Clearly, there is a case for action, but what sort of action? My hon. Friend the Member for Beaconsfield (Mr. Grieve) made a good case for amending the Health and Safety at Work, etc. Act 1974. However, I understand that there may be good reason not to do that. If a member of my family had been killed in a
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tragedy such as those that we are considering, I would find it insulting that the matter was covered by health and safety legislation. Equally, having met families affected by other tragedies, who are getting over a period of grief, I know that getting justice quickly is important. It worries me that introducing a new Bill rather than amending the Health and Safety at Work, etc. Act 1974 could increase the time for bringing about justice. If a prosecution under corporate manslaughter fails, there may be another two-year wait for a health and safety prosecution.

I am not a lawyer, but in reading around the Bill I kept reverting to a basic question. Why are we pushing the Bill forward? Is it to punish corporates or for the purpose of prevention? Although there is clearly a link between the two, the question is important because of the criteria for success when we look back in future. If we are trying to punish—there is good reason to punish some of those evil corporates—why do we predict only 10 or 13 prosecutions a year? Those are simply prosecutions, not necessarily successful ones.

Perhaps a punishment argument makes sense if it pump-primes change and makes more corporates think carefully about what they do. However, if that is the point of the Bill, the regulatory impact assessment would involve significant change and extra cost. I do not mean negative cost but cost such as the £350 million that could have saved lives, which was described earlier. If prevention is the key, perhaps that bolsters the case for amending the 1974 Act and examining corporate manslaughter through that prism rather than a new measure.

I was worried about the identification principle and trying to find a directing mind in an organisation. Clause 2, which defines “senior managers”, would effectively create the same problems that exist in current legislation. The Home Secretary started to reassure me and I believed that he had taken on board all the Select Committee’s comments. However, in Committee we must examine the wording in detail because, at the end of his contribution, the Home Secretary referred to some form of judgment about the majority of senior managers. He used the words that he had appeared to try to avoid. Like the Centre for Corporate Accountability, I am worried that health and safety will be relegated in an organisation to below the level of senior managers, to avoid overall prosecution. None of us supports that.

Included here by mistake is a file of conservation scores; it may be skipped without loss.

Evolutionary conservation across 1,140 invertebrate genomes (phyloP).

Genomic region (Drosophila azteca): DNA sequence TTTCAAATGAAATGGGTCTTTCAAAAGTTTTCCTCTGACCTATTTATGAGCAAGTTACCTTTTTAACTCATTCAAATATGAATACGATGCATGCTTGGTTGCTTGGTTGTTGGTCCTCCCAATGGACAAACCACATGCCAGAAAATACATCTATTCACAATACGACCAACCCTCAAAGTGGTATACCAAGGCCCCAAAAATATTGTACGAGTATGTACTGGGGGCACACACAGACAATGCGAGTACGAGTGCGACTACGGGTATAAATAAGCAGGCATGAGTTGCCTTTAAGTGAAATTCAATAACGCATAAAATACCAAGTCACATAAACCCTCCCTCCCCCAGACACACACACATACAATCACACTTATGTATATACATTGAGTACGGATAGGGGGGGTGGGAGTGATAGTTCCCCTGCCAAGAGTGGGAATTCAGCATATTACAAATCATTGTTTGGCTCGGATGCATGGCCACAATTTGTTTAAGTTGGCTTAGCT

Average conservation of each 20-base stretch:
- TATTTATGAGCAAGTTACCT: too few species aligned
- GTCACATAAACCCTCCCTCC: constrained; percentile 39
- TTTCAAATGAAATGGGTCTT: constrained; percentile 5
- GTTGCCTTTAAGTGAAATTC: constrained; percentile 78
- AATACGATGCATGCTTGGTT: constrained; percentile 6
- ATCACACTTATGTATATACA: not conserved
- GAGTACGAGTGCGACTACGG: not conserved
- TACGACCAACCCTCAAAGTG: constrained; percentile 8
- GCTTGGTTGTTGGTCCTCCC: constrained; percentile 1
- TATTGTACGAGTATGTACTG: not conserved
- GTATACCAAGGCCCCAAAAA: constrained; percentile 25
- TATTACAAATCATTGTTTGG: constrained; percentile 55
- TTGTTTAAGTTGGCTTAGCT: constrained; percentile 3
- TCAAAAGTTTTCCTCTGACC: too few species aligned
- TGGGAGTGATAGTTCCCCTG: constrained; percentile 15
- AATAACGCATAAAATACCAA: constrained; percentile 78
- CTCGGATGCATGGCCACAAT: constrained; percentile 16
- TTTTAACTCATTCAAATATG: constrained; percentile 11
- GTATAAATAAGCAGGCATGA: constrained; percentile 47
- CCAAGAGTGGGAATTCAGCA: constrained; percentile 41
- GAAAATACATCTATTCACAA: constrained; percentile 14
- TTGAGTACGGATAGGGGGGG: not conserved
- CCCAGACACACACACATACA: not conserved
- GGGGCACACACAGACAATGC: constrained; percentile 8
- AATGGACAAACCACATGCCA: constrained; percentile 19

I congratulate the Government on the welcome removal of Crown indemnity. However, they can go several steps further. Perhaps they should not include all public bodies—there is a compelling case about emergency services and the armed forces—but several hon. Members mentioned the Prison Service. Pauline Day, a constituent of mine, had a son, Paul Day, who died in a segregation unit. That led to one of the longest death-in-custody inquests in the United Kingdom. It is difficult to explain why, in such cases, the Government are effectively looking at themselves. If something is right for the private sector, why is not it right for the public sector? That applies even more to privatised prisons. A benefit of providing a public service at a distance from Government should be that the Government have greater control and can exercise greater accountability over that prison. It is ludicrous
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that we can put services out to private prisons, but not gain the full benefits of doing that.

The Joint Committee, chaired ably, I am sure, by the hon. Member for Hendon (Mr. Dismore), said that exempting public bodies may even contravene article 14 of the European convention on human rights. We have looked at this matter for some 12 years and I am amazed that something so fundamental should have emerged only so recently. Clearly, there remains an awful lot of work to be done.

I turn now to the Bill’s impact on company structures. Does the Minister anticipate that they will change? Will companies contract out risk? For instance, will service industries that get involved in dirtier, more risky pursuits contract out the work to avoid the risk of prosecution? That might happen even with good companies, and even when the risk is quite small. Does the Minister agree that large corporates could set up shell companies to isolate the risk? Even good companies might do that to mitigate the health and safety risk.

What is the statute of limitations in these cases? What types of case could be prosecuted under the corporate manslaughter provisions? In the past, we have had cases involving asbestos, but what will be their equivalent in the future? Will corporates that promote smoking in new markets be prosecuted?

Will customers or employees waive their rights under this Bill? If I go bungee jumping, most people would accept that it is right for me to be able to waive some of my health and safety rights, but wrong to waive them all.

Mr. Garnier: I am sorry to interrupt my hon. Friend, but the Bill extends the criminal law. By and large, companies and individuals cannot contract out of the criminal law.

James Duddridge: I thank my hon. and learned Friend for that.

I turn now to the fines. The Select Committee suggested that they should be based on turnover, but that would be wholly inappropriate, as some companies produce high-margin goods, and others low-margin goods. It would be much better to hit shareholders and investors where it hurts, and change the dynamic by moving to prevention.

I am concerned about setting up victim funds. They are laudable, but they mix up the questions of reparation and punishment, which I believe should remain separate.

The impact assessment makes little mention of the cost of prosecution, but there is a significant gap in the expertise available to the Crown Prosecution Service and the police. The HSE says that it does not particularly want to be involved in prosecution, but it is the Minister’s responsibility to say that it is the Government body with the relevant expertise in these matters. He should therefore compel the HSE to be much more involved.